You raise an excellent question which doesn't have an automatic "this one is better" response. Here are some of the pros and cons of each option. I recommend that you work with a professional insurance agent or financial planner to help you decide which is better for you.
At your age, a $300,000 whole-life insurance policy is probably less expensive than $300,000 worth of long-term care insurance. Whole-life insurance premiums are guaranteed to stay level for life. On the other hand, long-term care insurance premiums continue to rise dramatically, especially if the policy has inflationary increases built into the coverage.
Life insurance will definitely pay off because -- face it -- we all die. Long-term care insurance probably will pay off for at least one of you, though it's not a 100 percent certainty that either of you will need long-term care.
Through the federal Medicaid program, the government will pay for long-term care once you spend down your assets to poverty levels. But government provides no benefits upon death, other than Social Security benefits that can continue for a survivor.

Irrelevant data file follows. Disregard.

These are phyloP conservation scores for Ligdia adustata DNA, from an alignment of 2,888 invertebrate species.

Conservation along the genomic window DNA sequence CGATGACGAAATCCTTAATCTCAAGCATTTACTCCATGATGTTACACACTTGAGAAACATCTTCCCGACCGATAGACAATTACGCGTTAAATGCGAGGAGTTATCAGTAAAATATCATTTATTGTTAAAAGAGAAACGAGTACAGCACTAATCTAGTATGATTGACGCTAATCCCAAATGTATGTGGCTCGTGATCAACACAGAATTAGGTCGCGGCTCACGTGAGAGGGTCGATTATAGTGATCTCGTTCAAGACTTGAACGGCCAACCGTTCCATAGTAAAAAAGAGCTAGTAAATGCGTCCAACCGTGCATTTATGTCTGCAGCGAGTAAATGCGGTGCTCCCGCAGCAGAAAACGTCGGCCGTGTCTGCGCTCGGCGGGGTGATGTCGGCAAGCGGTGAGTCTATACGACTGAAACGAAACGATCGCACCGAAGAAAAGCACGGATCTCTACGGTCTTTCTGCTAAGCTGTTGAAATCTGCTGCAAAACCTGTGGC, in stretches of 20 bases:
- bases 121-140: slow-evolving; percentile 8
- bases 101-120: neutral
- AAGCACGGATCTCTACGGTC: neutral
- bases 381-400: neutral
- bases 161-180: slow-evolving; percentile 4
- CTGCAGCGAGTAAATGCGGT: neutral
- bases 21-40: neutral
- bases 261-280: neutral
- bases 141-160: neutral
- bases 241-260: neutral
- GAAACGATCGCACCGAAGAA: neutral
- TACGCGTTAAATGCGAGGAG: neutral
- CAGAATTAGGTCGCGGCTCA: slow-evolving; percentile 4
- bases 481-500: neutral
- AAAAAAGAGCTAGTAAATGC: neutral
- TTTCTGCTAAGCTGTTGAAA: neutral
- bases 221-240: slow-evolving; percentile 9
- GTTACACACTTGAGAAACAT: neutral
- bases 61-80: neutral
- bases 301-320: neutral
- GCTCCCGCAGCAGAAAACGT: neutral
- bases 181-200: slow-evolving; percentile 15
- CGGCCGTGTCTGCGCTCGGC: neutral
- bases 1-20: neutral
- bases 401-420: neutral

If the government pays for your long-term care costs, it can come after your remaining assets upon your death. Life insurance proceeds, payable to a designated beneficiary, are exempt from government attachment.
Life insurance provides no immediate benefits to help defray the costs of long-term care, unless you have a policy that allows you to tap your death benefits early. Long-term care insurance pays for your long-term care costs as they are incurred. If you choose benefits correctly, long-term care insurance pays for care anywhere: assisted living, at home or at a nursing home.
Life insurance provides no inflation benefit. That means $300,000 of coverage purchased today when you're 65 will pay $300,000, 25 years from now, if that's when you die. But $300,000 worth of long-term care insurance purchased today at age 65 with a 3 percent inflation rider will pay out up to $500,000 at age 85, if that's when you need long-term care.
I hope this is helpful to you.